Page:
Mr and Mrs Collingham, illustrated by Krister Selin
When my oldest pal Lydia announced her engagement and subsequent wedding, I struggled to imagine her having a generic do with a meringue dress and posed pictures. Her list of likes include folk and rock music, vintage fashion and living a sustainable day-to-day life. So it was no surprise when she declared that her wedding would take place in the woods.
I apologise in advance if this article may seem a little self-indulgent, and the truth is, it probably is. Well, sod it.
Photograph by Paul Saxby
Lydia and Nathan’s day began at the local town hall, with a low key ceremony. I had been so nervous about my continous blubbing throughout, but as The Beatles’ Love Me Do skipped on an old portable CD player, my tears turned to laughter. Lydia entered in a floor length Grecian-inspired dress with an artificial pose of sunflowers. Blimey, these civil ceremonies don’t last long do they? Before I knew it, they were Mr and Mrs Collingham and we were ushered outside to pose on the lawn. (Is it a civil ceremony when you get married at a registry office? I hope so).
Camping! Illustrated by Natasha Thompson
Anyway, the festivities began. Car-sharing had been arranged prior to the day (unfortunately there isn’t any easier way of getting around our small network of tiny villages) and guests had been discouraged from travelling from overseas. We arrived at the reception, set in our friend Alice’s beautiful garden. Lydia and Nathan are really fortunate to have such lovely friends who already take sustainability and climate change very seriously. The newlyweds had tried to create a festival vibe, whilst keeping carbon emisions to a minimum. We were all camping! A little camping area had been set up at the entrance to the woods, where tents had been pitched, and for a split second I could have been at any of the summer festivals – coloured tapers adorned the trees and homemade signs with directions had been painted.
Next up – food and booze. The food was incredible, and all locally sourced to reduce environmental impact. Organic elderflower champagne was provided as a reception drink, served with delicious vegan canapés. A delicious hog roast, provided by local butchers, was layed on for the meat eaters, but the menu was, by and large, vegan. Lydia’s mum had made a gorgeous mushroom en croute to accompany Ecoworks’ delicious selection of salads and nut roasts, and some of the vegatables had been sourced right here from the gardens!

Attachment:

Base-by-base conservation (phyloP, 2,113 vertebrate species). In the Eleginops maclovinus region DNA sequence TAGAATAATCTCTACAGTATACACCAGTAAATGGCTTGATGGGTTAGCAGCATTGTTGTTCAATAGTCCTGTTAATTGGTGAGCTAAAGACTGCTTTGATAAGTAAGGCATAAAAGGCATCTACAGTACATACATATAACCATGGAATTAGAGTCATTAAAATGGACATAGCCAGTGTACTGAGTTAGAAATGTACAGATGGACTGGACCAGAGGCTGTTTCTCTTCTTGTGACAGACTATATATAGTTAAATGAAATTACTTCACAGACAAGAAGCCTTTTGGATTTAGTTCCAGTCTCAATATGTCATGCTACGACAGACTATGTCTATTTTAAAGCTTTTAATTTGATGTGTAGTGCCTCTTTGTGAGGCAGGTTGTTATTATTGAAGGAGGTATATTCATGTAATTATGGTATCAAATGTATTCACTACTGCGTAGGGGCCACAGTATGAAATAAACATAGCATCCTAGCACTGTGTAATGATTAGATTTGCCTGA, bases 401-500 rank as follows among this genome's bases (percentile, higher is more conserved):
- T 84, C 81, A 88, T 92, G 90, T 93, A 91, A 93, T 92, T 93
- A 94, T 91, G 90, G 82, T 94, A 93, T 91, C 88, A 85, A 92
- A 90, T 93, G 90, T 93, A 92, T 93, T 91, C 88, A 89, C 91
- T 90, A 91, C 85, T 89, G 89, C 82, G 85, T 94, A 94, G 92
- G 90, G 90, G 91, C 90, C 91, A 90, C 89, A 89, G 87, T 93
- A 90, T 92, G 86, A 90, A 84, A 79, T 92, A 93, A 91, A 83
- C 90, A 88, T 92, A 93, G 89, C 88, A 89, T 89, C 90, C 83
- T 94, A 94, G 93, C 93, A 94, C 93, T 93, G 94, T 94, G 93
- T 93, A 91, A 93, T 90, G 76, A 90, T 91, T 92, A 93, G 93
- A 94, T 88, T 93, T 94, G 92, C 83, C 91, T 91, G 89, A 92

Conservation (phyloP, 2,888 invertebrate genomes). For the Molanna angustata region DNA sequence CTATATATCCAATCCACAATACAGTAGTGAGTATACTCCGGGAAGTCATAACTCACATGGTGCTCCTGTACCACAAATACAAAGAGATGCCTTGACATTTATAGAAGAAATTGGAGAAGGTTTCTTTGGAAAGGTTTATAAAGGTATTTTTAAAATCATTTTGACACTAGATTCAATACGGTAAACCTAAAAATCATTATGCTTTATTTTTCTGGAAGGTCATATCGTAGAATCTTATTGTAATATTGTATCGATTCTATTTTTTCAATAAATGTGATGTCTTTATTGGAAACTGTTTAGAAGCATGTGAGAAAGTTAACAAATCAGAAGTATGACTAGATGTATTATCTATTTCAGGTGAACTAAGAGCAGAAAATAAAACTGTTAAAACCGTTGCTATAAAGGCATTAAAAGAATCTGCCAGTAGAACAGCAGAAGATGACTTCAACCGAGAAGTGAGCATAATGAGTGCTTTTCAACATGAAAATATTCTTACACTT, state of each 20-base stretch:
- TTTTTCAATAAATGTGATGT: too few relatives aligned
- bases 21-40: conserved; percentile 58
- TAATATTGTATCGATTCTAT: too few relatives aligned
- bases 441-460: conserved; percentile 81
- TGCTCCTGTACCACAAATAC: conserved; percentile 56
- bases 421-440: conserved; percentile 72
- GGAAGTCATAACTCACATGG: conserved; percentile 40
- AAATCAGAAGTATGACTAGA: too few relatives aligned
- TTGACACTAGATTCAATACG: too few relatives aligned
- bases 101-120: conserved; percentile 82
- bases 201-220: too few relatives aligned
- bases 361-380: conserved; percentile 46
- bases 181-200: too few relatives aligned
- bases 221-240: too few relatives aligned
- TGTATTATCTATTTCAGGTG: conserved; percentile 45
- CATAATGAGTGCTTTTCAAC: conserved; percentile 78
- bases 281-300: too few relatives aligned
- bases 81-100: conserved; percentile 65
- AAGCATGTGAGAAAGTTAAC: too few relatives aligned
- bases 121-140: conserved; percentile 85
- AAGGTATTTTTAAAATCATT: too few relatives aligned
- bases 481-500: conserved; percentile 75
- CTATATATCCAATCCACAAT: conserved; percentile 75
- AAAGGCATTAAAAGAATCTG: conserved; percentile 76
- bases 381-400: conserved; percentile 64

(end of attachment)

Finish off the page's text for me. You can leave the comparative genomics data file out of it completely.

The food! Illustrated by Kayleigh Bluck
Ecoworks is a community organisation based in Nottinghamshire with ‘the interests of people and the environment at its heart’. They work on conservation and restoration projects and run the FRESH project, which champions regeneration, education in sustainability and health.
They also run courses that encourage people to grow the good stuff and eat sustainably. Their Harvest Café van (a gorgeous converted vintage Citroën H van, no less) caters at festivals and events and specialises in vegetarian and vegan food, They provided spuds in the evening, with chilli or dahl, and a veggie breakfast the following day. I didn’t manage any of the latter because I had the world’s worst hangover, but I’m told it was a delight…
I’m always hot for a Stella McCartney shoe – especially sourced on eBay at a bargain price. You can put the girl in the woods, but she’ll still wear hot shoes. AND Stella would have been proud. Sorry, I couldn’t resist… arrrrr!
Illustration by Michelle Urvall Nyrén
And so, very quickly, the afternoon turned to the evening and it was time to party, after taking a visit to one of the garden’s many eco loos. A total shock for many, this was. Wails of ‘Is that really where I go to the bloody lav?’ could be heard in the camping area, but just about everybody got used to it pretty quickly. One guest, who shall remain nameless, was even caught photographing down one…
Hay bales covered in vintage blankets created space for guests to mingle, while the epicentre was The Dome.
This recycled space appeared like a vision of the future from the 1960s, and Alice’s mum kindly informed me that it used to operate as a swimming pool cover. It was in here that local live bands played, including the wonderful 10 O’clock Horses – a suitable blend of folk, rock, roots and punk. Lydia and Nathan had their first dance to this band’s first song (as I stood aghast) and then we all had a good ol’ jig.
10 O’clock Horses, illustrated by Jaymie O’Callaghan
Candles lit the gardens, which was a bit of a struggle to begin with but we all soon got used to it and danced into the small hours. And so after a few too many organic beers and far too much shameful dancing on my behalf, it was time for bed. What a fabulous, fabulous day.
We retired to our tents, and Lydia and Nathan skipped off to their tepee to consumate their marriage…
Lydia and Nathan in front of their teepee, photographed by Paul Saxby
I have no idea if they did or not.
Autostitch, camping, eco, Eco-loo, Ecoworks, environment, festival, Food, Halina, Hipstamatic, Jaymie O'Callaghan, Krister Selin, Michelle Urvall Nyrén, Naomi Law, Natasha Thompson, Nottinghamshire, Paul Saxby, Polaroid, Stella McCartney, Sunflowers, Teepee, The Harvest Café, vegan, vegetarian, Wedding
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